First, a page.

AG: Dead Priests Accused of Abuse Entitled to Privacy
By Joshua L. Weinstein
Downloaded August 5, 2003
The state Attorney General's Office is worried that if it discloses the names of deceased priests who have been accused of sexually abusing minors, it might create a precedent.
"Government collects a substantial amount of personal information about private individuals, including unsubstantiated allegations of misconduct," Assistant Attorney General Leanne Robbin wrote in a brief filed in Superior Court last week. "To disclose such information - especially against individuals who are deceased and therefore cannot defend their legacy - would do a disservice to our private citizens and public figures, as well as their survivors."
Robbin was writing in response to a lawsuit by the Portland Press Herald/Maine Sunday Telegram asking for documents in the AG's office that refer to allegations against any dead priest. Because the documents are held by the government, they are presumed public under the Maine Freedom of Access Act. The state argues, however, that the documents are exempt under the law because they constitute an unwarranted invasion of personal privacy.
The newspapers' lawyers argue that because the priests are dead, they have no right to personal privacy, and noted that "faced with the brunt of the priest sexual abuse scandal, Massachusetts Courts have consistently recognized the overwhelming nature of the public interest in disclosure of related information."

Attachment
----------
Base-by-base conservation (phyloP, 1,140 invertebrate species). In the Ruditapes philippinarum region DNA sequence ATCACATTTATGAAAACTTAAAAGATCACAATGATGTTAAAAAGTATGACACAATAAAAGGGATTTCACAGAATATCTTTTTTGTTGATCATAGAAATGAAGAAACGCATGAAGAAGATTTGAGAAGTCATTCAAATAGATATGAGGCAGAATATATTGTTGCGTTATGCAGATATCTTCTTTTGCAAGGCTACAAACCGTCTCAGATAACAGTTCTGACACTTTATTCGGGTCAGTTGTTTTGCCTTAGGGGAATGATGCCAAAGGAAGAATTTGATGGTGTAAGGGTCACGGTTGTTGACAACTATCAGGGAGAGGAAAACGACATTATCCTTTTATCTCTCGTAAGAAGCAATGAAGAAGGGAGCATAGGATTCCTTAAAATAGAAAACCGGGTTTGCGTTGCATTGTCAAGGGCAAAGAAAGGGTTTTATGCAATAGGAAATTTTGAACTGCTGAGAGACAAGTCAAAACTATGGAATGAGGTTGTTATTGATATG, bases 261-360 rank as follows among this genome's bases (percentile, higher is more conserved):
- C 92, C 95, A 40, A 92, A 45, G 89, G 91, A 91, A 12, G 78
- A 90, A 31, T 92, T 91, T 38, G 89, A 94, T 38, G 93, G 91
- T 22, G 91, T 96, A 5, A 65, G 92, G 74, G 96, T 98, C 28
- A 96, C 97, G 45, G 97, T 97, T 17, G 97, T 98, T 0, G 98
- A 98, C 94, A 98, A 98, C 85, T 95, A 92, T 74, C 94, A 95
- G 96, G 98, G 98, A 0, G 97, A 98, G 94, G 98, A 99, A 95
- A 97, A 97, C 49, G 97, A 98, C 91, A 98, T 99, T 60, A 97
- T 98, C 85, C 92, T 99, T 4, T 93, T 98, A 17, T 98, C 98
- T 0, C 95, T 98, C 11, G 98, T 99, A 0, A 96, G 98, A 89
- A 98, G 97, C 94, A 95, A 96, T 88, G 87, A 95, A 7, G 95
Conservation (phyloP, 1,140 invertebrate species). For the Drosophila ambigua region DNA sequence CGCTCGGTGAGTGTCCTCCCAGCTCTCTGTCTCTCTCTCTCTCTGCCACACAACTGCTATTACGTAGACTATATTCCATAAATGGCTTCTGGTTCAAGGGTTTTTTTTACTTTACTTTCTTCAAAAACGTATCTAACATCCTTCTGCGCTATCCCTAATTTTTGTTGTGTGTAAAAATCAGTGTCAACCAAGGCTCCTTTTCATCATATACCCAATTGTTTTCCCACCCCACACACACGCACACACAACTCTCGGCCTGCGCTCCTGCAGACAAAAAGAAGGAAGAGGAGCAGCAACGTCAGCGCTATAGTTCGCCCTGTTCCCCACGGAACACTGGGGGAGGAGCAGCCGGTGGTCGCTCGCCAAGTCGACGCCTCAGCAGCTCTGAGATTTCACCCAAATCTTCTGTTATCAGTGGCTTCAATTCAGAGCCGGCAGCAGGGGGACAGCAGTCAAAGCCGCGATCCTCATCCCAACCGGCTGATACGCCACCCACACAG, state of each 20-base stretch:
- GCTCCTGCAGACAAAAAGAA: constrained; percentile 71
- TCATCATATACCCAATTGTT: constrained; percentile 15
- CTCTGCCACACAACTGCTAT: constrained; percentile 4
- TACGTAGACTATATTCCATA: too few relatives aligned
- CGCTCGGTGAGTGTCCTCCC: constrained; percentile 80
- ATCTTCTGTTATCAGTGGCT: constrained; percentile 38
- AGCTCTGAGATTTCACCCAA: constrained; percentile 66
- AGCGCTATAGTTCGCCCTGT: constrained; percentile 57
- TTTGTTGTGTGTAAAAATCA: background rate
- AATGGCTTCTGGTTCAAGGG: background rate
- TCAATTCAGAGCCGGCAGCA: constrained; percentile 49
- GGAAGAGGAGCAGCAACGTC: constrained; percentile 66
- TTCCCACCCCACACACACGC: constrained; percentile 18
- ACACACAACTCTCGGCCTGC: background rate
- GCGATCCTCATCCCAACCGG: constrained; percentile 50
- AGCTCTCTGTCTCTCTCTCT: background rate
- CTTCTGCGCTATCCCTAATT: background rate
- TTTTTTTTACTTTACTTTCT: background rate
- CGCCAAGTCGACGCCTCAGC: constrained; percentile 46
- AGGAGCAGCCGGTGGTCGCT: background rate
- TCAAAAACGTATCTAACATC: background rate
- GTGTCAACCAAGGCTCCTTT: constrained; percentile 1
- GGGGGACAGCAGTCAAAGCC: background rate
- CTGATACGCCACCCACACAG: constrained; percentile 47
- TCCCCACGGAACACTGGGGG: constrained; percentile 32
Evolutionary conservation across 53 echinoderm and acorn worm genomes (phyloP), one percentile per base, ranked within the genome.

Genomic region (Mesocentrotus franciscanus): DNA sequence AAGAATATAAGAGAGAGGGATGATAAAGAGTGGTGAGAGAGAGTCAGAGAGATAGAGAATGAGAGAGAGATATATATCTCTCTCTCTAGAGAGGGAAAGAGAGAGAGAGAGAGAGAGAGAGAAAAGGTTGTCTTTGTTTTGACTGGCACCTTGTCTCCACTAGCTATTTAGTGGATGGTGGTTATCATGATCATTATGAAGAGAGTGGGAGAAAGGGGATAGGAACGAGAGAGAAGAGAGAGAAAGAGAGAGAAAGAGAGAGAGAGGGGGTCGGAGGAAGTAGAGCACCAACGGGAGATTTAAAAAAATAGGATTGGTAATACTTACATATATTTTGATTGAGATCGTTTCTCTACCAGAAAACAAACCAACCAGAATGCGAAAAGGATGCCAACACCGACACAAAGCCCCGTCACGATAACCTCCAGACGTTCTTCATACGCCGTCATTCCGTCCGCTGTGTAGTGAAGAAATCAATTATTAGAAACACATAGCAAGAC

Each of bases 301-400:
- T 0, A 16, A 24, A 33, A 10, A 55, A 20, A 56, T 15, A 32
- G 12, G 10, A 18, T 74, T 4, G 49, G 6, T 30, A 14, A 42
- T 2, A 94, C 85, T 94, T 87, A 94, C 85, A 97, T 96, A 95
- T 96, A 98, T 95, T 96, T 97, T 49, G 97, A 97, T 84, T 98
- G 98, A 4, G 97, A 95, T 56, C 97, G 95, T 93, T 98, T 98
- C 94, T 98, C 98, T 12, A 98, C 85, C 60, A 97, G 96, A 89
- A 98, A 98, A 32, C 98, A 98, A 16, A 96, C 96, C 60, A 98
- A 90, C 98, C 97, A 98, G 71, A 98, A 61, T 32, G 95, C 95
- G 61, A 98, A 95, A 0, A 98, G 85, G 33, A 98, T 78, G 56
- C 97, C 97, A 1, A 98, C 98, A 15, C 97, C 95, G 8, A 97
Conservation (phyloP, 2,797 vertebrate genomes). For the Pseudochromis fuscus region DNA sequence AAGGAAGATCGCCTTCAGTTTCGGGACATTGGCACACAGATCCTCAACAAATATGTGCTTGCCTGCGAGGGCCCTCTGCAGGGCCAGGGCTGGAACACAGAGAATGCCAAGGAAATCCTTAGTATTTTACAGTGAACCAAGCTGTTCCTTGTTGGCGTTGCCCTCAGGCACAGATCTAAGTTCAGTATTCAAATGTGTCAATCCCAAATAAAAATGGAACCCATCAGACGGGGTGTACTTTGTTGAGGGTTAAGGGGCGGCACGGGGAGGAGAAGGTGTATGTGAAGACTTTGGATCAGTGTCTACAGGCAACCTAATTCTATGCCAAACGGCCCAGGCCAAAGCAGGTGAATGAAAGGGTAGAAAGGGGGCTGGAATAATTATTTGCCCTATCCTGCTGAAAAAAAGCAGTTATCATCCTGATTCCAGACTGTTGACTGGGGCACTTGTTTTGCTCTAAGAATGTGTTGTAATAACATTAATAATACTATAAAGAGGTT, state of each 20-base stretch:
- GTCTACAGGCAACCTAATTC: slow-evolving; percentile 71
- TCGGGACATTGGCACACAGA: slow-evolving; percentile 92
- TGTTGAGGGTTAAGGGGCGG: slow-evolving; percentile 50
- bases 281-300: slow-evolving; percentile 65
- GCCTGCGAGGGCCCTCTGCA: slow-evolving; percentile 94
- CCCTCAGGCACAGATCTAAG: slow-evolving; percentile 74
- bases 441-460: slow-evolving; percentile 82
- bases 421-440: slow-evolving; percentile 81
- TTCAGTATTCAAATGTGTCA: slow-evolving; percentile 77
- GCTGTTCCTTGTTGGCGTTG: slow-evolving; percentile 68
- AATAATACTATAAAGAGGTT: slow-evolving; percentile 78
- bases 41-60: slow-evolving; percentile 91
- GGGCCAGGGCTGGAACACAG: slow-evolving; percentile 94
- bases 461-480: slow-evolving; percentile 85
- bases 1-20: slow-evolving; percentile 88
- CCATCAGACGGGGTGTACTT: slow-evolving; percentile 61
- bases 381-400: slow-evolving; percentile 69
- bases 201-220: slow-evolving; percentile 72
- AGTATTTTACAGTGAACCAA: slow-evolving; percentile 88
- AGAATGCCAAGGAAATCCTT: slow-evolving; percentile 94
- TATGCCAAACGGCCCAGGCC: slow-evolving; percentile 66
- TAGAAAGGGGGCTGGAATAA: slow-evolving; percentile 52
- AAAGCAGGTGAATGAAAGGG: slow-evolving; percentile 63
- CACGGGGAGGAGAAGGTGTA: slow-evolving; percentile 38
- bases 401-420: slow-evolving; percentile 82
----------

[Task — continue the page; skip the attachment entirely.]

The newspapers' lawyers, Jonathan Piper and Sigmund Schutz, wrote that "at this point, defendant is complicit in the apparent Catholic Diocese cover-up of clergy sex abuse. It is high time to lift the veil of secrecy over these allegations, the response to the allegations and now the defendant's - the people's - own investigation."
In an interview Monday, Robbin said that the AG's office has no interest in protecting the names or reputations of priests who have sexually abused minors, but said that especially with laws like the Patriot Act, government collects an enormous amount of information that may not be appropriate to be released to the press.
"Just because it's in a government file doesn't make it credible," she said.
The newspapers' lawyers will file an answer to Robbin's brief on Friday.
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